On a recent listing appointment–canal front property with a dock and pool–the sellers and I held a long conversation on pricing their home. The sellers had recently looked on a popular home valuation Web site,
and were convinced their property was worth $75,000 more than my comparative market analysis showed. While this exchange would never have taken place five years ago, I realized that today’s consumers use
these sites all the time to locate properties and/or price their homes. What did I do?

First, I explained that on occasion, home valuation Web sites can be dead on with their pricing. However, most of these web sites exist as lead capture tools–services which realtors subscribe to in order to generate buyers and sellers as customers–or they are drivers of traffic, used to attract consumers who then can be sold other services, including mortgages or insurance. Then, I explained that while many of these sites use averages based on the sales data available, very often they cannot account for property condition, exposure, renovations, etc. Just as I’ve often written in this column about our area-specific averages, I also go to listing appointments armed with real time comparisons, based on my visiting the comparable properties.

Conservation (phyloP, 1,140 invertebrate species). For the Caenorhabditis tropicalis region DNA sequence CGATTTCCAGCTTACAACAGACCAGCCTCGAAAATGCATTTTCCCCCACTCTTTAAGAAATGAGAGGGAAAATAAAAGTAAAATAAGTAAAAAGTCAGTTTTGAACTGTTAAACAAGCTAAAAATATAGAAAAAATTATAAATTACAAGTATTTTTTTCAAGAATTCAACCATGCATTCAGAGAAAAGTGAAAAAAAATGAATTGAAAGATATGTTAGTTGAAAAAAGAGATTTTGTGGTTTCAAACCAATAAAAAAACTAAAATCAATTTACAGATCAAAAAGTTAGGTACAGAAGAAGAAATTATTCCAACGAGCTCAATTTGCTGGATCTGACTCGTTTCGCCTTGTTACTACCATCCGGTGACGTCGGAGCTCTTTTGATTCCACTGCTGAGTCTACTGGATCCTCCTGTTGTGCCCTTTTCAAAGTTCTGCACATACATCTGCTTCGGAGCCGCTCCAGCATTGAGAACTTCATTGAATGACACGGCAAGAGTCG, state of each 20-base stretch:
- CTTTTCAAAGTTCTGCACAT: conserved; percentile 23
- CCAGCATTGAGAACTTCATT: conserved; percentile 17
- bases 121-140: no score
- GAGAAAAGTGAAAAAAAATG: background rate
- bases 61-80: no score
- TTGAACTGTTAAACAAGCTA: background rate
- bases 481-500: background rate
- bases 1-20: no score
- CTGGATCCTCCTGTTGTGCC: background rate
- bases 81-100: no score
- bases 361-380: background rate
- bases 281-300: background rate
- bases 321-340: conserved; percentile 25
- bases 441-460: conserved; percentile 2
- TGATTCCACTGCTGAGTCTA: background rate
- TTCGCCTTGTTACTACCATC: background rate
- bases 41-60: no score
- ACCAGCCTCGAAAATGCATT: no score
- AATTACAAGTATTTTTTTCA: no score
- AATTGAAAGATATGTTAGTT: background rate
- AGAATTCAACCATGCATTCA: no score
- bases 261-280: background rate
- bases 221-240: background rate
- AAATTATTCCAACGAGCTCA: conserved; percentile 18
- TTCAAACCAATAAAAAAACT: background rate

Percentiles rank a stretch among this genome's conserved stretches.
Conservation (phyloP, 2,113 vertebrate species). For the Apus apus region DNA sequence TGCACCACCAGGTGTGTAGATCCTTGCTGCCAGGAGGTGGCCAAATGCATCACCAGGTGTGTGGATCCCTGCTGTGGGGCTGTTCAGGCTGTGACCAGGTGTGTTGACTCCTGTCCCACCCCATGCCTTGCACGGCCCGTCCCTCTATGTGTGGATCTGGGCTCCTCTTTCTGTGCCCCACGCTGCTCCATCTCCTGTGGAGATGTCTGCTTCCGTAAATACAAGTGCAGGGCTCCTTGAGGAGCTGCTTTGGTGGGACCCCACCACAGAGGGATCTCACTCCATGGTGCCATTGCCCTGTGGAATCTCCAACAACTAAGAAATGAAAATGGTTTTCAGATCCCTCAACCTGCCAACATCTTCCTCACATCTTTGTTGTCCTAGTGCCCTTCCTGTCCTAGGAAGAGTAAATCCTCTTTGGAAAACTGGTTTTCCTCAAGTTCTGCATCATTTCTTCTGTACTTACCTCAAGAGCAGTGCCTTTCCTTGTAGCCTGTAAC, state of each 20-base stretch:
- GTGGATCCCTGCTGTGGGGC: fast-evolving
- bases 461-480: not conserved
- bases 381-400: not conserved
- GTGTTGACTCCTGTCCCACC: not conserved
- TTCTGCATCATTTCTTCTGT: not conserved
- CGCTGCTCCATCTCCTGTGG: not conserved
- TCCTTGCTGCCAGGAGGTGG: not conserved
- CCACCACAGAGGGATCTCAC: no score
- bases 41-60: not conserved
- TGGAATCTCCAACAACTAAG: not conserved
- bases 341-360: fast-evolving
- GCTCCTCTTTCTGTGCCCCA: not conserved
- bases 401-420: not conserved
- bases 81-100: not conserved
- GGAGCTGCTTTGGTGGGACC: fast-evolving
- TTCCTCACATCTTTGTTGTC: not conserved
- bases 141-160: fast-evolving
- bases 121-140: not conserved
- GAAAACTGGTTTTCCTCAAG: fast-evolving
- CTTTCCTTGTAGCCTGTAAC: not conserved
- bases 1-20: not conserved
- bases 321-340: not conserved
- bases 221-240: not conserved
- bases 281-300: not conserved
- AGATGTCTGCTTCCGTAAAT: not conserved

Home valuation Web sites like Zillow.com; Cyberhomes.com; Homegain.com and ValueMyHouse.com keep a good watch on the market and can be an excellent seller tool. However, a realtor whose greatest concern is to keep close watch on her “farm area,” is better equipped to provide observation, in person, on price, trends and VALUE.

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